3 Neck Exercises for Quick Relief

Are you tired of that constant nagging neck pain that hinders your productivity and dampens your mood? We’ve all experienced those moments when the stress and strain of daily life seem to settle right in our necks, causing discomfort and tension. But fear not!

In this article, we’re here to share three incredibly simple yet effective neck exercises that can provide you with quick relief whenever you need it. Whether you spend long hours in front of a computer screen or carry the weight of the world on your shoulders, these exercises are designed to ease tension, improve flexibility, and promote relaxation. So, let’s dive in and discover the key to a pain-free and revitalized neck!

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The Importance of Breathing Mechanics

Now, it wouldn’t be me if I didn’t talk a little bit about why we might get neck pain, and one of the biggest reasons is not so much that we’re sitting with the forward head posture or texting all day but rather poor breathing mechanics.

We breathe 25,000 times a day and ideally, we are using our diaphragm to do that. When we are breathing from our neck and shoulders, however, contributes to increased tone in the neck.

3 Neck Exercises for Quick Relief

Exercise 1: Optimizing Your Breath

One of the most crucial aspects of combating neck pain lies in optimizing our breath. If you want to take it a step further, you may explore airway dysfunction in detail. However, at the bare minimum, you can work on the basic mechanics of proper tongue posture—resting your tongue against the roof of your mouth.

As you breathe in through your nose, focus on directing your breath upwards instead of straight back, as this can make a significant difference. Additionally, allow your abdomen to expand 360 degrees like a big balloon as you inhale. This simple foundation will pave the way for the subsequent exercises.

Exercise 2: The Salamander

The second exercise is called the salamander. This is an exercise adapted from Stanley Rosenberg, who wrote “The Healing Power of the Vagus Nerve.”

To begin, interlace your fingers and place them behind the back of your head, ensuring they touch the occipital area. Gently bend your upper body to the side while simultaneously looking in the opposite direction with your eyes. Hold this position for 30 seconds.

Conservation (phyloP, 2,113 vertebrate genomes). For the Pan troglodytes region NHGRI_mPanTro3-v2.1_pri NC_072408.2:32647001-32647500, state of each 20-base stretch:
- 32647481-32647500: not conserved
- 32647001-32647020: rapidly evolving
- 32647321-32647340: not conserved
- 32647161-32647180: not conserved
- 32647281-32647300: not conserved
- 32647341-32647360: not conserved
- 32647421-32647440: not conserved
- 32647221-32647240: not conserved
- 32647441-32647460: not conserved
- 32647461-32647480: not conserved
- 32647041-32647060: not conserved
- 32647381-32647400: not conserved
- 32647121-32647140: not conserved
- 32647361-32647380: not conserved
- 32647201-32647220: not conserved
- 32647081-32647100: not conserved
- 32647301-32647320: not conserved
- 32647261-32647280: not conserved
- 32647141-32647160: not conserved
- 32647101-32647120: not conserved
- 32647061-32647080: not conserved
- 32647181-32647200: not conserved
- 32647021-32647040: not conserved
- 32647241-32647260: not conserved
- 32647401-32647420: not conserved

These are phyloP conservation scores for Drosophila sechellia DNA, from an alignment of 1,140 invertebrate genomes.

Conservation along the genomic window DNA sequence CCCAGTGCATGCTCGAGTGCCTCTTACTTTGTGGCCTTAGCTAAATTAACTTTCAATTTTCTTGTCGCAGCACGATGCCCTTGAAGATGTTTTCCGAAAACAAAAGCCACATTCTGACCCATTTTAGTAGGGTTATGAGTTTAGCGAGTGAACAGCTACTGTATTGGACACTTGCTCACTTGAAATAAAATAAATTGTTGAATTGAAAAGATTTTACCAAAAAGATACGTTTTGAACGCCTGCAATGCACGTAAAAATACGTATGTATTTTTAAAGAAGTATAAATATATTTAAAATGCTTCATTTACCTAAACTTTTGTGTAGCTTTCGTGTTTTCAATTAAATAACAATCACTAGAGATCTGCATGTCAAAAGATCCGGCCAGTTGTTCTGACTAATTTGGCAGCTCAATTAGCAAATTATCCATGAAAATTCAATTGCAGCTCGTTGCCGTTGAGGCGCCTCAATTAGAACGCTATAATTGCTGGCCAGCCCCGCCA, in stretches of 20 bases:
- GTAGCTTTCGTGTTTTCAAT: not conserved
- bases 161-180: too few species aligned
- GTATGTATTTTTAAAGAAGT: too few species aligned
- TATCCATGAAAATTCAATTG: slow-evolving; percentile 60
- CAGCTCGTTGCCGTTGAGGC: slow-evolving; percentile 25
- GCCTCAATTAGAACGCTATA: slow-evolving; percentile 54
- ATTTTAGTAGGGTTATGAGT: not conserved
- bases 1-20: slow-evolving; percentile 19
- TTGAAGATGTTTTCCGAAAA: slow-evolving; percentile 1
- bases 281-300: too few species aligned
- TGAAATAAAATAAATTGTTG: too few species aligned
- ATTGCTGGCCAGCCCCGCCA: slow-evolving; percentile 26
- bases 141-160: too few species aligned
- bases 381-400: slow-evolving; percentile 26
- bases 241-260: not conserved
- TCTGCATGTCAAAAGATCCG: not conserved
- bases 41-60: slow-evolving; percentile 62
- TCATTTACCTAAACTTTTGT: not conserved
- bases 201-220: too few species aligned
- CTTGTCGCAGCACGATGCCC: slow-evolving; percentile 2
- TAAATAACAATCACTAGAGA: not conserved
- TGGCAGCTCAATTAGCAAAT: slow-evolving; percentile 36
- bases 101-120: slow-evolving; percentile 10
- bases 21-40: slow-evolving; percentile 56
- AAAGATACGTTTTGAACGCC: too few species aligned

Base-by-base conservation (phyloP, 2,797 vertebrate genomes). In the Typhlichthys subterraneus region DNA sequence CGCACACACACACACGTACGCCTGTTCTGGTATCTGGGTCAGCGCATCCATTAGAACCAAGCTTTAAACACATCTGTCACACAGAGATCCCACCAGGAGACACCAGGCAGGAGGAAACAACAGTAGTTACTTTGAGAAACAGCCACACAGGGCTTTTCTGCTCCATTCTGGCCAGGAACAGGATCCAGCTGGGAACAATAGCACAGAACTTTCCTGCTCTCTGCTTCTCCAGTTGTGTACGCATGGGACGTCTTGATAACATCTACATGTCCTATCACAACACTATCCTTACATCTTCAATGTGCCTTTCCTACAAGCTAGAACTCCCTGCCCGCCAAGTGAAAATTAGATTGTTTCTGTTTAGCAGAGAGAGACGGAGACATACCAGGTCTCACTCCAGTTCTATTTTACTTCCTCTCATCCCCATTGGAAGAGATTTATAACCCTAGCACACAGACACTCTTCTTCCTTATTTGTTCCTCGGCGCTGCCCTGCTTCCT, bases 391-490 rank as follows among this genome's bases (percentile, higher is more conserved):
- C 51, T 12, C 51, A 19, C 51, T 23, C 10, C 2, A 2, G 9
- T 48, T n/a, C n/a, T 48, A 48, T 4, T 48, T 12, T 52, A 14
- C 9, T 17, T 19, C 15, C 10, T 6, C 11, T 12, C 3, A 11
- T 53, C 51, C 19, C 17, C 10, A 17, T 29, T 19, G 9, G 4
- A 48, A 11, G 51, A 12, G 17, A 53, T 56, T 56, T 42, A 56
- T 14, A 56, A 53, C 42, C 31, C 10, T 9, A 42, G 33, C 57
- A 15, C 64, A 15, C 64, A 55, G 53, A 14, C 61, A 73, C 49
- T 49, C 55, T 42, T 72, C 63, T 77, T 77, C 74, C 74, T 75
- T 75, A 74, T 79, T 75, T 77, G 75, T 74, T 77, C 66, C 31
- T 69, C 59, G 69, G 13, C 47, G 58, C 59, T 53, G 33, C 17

Once you return to the center, switch sides, face forward, and look the other way while maintaining the hold for another 30 seconds. You can assess your range of motion both before and after the exercise to witness the improvement.

If one side causes slight discomfort, feel free to use one hand. By engaging our hands, eyes, and the neurological connection between them, we stimulate the vagus nerve and spinal accessory nerve, which leads to neck relaxation and overall nervous system calmness.

Exercise 3: Myofascial Release Technique

The last one that I really love is a myofascial technique that’s very simple, and you can do it anywhere, anytime.

Start by placing your hand flat on the outside of your neck, gently moving it towards your ear.

As you provide traction, you’ll naturally bring your head back into an optimal alignment, resulting in a pleasant sensation. Moreover, this technique targets the lymph nodes and stimulates the vagus nerve, promoting relaxation and an ideal head posture.

You can hold this position for 30 seconds up to two minutes, depending on your comfort level. It’s a highly valuable exercise that offers both release and stimulation.

Incorporating these Exercises into Your Daily Routine

I would suggest exploring all of these throughout the course of your day. These are three of many exercises that you could do to help relieve it. Although, if you sit at your desk all day, the most important thing is to get moving.

Always think movement variability is the key to preventing pain and injury.

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Did you know that mechanical issues at the level of your cervical spine can influence the proper function of your vagus nerve? This can ultimately affect your blood pressure, heart rate, gut issues, anxiety, depression, and more. Essentially, this is yet another potential underlying cause that you may want to explore as the root of your vagal nerve dysfunction.